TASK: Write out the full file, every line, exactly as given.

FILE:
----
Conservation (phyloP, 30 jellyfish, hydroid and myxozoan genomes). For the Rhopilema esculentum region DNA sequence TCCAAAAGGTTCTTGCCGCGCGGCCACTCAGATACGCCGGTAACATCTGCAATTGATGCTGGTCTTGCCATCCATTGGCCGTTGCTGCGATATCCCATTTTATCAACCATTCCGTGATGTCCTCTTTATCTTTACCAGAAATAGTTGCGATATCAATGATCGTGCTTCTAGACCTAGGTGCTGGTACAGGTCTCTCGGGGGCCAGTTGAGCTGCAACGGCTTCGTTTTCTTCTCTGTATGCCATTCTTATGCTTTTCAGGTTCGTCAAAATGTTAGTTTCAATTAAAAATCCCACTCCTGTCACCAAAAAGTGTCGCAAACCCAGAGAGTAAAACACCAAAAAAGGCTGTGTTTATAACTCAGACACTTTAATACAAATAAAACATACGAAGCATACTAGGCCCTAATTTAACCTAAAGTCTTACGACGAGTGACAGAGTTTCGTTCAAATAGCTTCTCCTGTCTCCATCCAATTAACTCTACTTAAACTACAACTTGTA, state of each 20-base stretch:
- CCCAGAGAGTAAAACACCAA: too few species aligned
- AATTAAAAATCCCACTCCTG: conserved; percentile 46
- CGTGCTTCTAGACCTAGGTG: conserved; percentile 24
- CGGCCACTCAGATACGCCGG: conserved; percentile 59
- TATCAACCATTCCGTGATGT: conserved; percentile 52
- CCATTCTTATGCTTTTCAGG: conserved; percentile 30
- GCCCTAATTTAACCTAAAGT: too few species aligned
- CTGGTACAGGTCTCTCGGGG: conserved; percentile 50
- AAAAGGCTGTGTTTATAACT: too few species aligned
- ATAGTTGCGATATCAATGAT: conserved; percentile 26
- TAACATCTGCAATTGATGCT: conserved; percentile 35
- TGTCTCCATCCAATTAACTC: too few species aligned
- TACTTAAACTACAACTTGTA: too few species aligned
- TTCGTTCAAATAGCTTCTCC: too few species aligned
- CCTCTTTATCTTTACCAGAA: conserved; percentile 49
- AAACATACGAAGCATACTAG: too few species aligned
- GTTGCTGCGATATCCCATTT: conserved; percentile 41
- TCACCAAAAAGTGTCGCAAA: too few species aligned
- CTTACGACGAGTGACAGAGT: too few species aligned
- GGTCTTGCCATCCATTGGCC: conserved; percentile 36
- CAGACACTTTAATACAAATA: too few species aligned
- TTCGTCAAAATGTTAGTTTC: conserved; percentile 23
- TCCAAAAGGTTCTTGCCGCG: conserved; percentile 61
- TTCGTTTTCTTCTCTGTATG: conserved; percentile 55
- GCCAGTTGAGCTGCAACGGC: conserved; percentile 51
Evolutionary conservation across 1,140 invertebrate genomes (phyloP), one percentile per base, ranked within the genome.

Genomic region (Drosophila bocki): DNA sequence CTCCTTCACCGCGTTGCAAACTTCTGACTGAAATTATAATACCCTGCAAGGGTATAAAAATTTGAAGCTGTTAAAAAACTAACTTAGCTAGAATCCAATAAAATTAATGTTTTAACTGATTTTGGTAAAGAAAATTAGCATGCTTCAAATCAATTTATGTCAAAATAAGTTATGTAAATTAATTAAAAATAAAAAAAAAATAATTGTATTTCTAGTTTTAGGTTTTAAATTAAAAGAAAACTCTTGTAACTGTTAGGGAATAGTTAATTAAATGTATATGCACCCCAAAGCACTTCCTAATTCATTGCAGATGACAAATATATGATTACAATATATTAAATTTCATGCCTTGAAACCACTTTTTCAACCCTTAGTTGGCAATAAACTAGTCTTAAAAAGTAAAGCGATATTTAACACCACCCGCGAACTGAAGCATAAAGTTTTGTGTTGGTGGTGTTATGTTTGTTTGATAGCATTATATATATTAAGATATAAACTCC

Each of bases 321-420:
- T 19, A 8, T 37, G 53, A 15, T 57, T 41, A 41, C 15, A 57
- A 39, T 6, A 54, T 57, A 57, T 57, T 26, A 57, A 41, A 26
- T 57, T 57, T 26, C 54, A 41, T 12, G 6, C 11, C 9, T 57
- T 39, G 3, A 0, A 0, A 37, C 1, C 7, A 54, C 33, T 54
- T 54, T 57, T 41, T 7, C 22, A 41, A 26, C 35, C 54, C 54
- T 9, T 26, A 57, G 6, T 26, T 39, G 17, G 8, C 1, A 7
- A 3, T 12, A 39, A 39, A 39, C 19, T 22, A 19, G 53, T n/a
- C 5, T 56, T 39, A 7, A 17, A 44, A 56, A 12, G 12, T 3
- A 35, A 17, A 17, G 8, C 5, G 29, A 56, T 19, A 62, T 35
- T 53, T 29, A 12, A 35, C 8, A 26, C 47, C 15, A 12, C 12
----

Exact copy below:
Conservation (phyloP, 30 jellyfish, hydroid and myxozoan genomes). For the Rhopilema esculentum region DNA sequence TCCAAAAGGTTCTTGCCGCGCGGCCACTCAGATACGCCGGTAACATCTGCAATTGATGCTGGTCTTGCCATCCATTGGCCGTTGCTGCGATATCCCATTTTATCAACCATTCCGTGATGTCCTCTTTATCTTTACCAGAAATAGTTGCGATATCAATGATCGTGCTTCTAGACCTAGGTGCTGGTACAGGTCTCTCGGGGGCCAGTTGAGCTGCAACGGCTTCGTTTTCTTCTCTGTATGCCATTCTTATGCTTTTCAGGTTCGTCAAAATGTTAGTTTCAATTAAAAATCCCACTCCTGTCACCAAAAAGTGTCGCAAACCCAGAGAGTAAAACACCAAAAAAGGCTGTGTTTATAACTCAGACACTTTAATACAAATAAAACATACGAAGCATACTAGGCCCTAATTTAACCTAAAGTCTTACGACGAGTGACAGAGTTTCGTTCAAATAGCTTCTCCTGTCTCCATCCAATTAACTCTACTTAAACTACAACTTGTA, state of each 20-base stretch:
- CCCAGAGAGTAAAACACCAA: too few species aligned
- AATTAAAAATCCCACTCCTG: conserved; percentile 46
- CGTGCTTCTAGACCTAGGTG: conserved; percentile 24
- CGGCCACTCAGATACGCCGG: conserved; percentile 59
- TATCAACCATTCCGTGATGT: conserved; percentile 52
- CCATTCTTATGCTTTTCAGG: conserved; percentile 30
- GCCCTAATTTAACCTAAAGT: too few species aligned
- CTGGTACAGGTCTCTCGGGG: conserved; percentile 50
- AAAAGGCTGTGTTTATAACT: too few species aligned
- ATAGTTGCGATATCAATGAT: conserved; percentile 26
- TAACATCTGCAATTGATGCT: conserved; percentile 35
- TGTCTCCATCCAATTAACTC: too few species aligned
- TACTTAAACTACAACTTGTA: too few species aligned
- TTCGTTCAAATAGCTTCTCC: too few species aligned
- CCTCTTTATCTTTACCAGAA: conserved; percentile 49
- AAACATACGAAGCATACTAG: too few species aligned
- GTTGCTGCGATATCCCATTT: conserved; percentile 41
- TCACCAAAAAGTGTCGCAAA: too few species aligned
- CTTACGACGAGTGACAGAGT: too few species aligned
- GGTCTTGCCATCCATTGGCC: conserved; percentile 36
- CAGACACTTTAATACAAATA: too few species aligned
- TTCGTCAAAATGTTAGTTTC: conserved; percentile 23
- TCCAAAAGGTTCTTGCCGCG: conserved; percentile 61
- TTCGTTTTCTTCTCTGTATG: conserved; percentile 55
- GCCAGTTGAGCTGCAACGGC: conserved; percentile 51
Evolutionary conservation across 1,140 invertebrate genomes (phyloP), one percentile per base, ranked within the genome.

Genomic region (Drosophila bocki): DNA sequence CTCCTTCACCGCGTTGCAAACTTCTGACTGAAATTATAATACCCTGCAAGGGTATAAAAATTTGAAGCTGTTAAAAAACTAACTTAGCTAGAATCCAATAAAATTAATGTTTTAACTGATTTTGGTAAAGAAAATTAGCATGCTTCAAATCAATTTATGTCAAAATAAGTTATGTAAATTAATTAAAAATAAAAAAAAAATAATTGTATTTCTAGTTTTAGGTTTTAAATTAAAAGAAAACTCTTGTAACTGTTAGGGAATAGTTAATTAAATGTATATGCACCCCAAAGCACTTCCTAATTCATTGCAGATGACAAATATATGATTACAATATATTAAATTTCATGCCTTGAAACCACTTTTTCAACCCTTAGTTGGCAATAAACTAGTCTTAAAAAGTAAAGCGATATTTAACACCACCCGCGAACTGAAGCATAAAGTTTTGTGTTGGTGGTGTTATGTTTGTTTGATAGCATTATATATATTAAGATATAAACTCC

Each of bases 321-420:
- T 19, A 8, T 37, G 53, A 15, T 57, T 41, A 41, C 15, A 57
- A 39, T 6, A 54, T 57, A 57, T 57, T 26, A 57, A 41, A 26
- T 57, T 57, T 26, C 54, A 41, T 12, G 6, C 11, C 9, T 57
- T 39, G 3, A 0, A 0, A 37, C 1, C 7, A 54, C 33, T 54
- T 54, T 57, T 41, T 7, C 22, A 41, A 26, C 35, C 54, C 54
- T 9, T 26, A 57, G 6, T 26, T 39, G 17, G 8, C 1, A 7
- A 3, T 12, A 39, A 39, A 39, C 19, T 22, A 19, G 53, T n/a
- C 5, T 56, T 39, A 7, A 17, A 44, A 56, A 12, G 12, T 3
- A 35, A 17, A 17, G 8, C 5, G 29, A 56, T 19, A 62, T 35
- T 53, T 29, A 12, A 35, C 8, A 26, C 47, C 15, A 12, C 12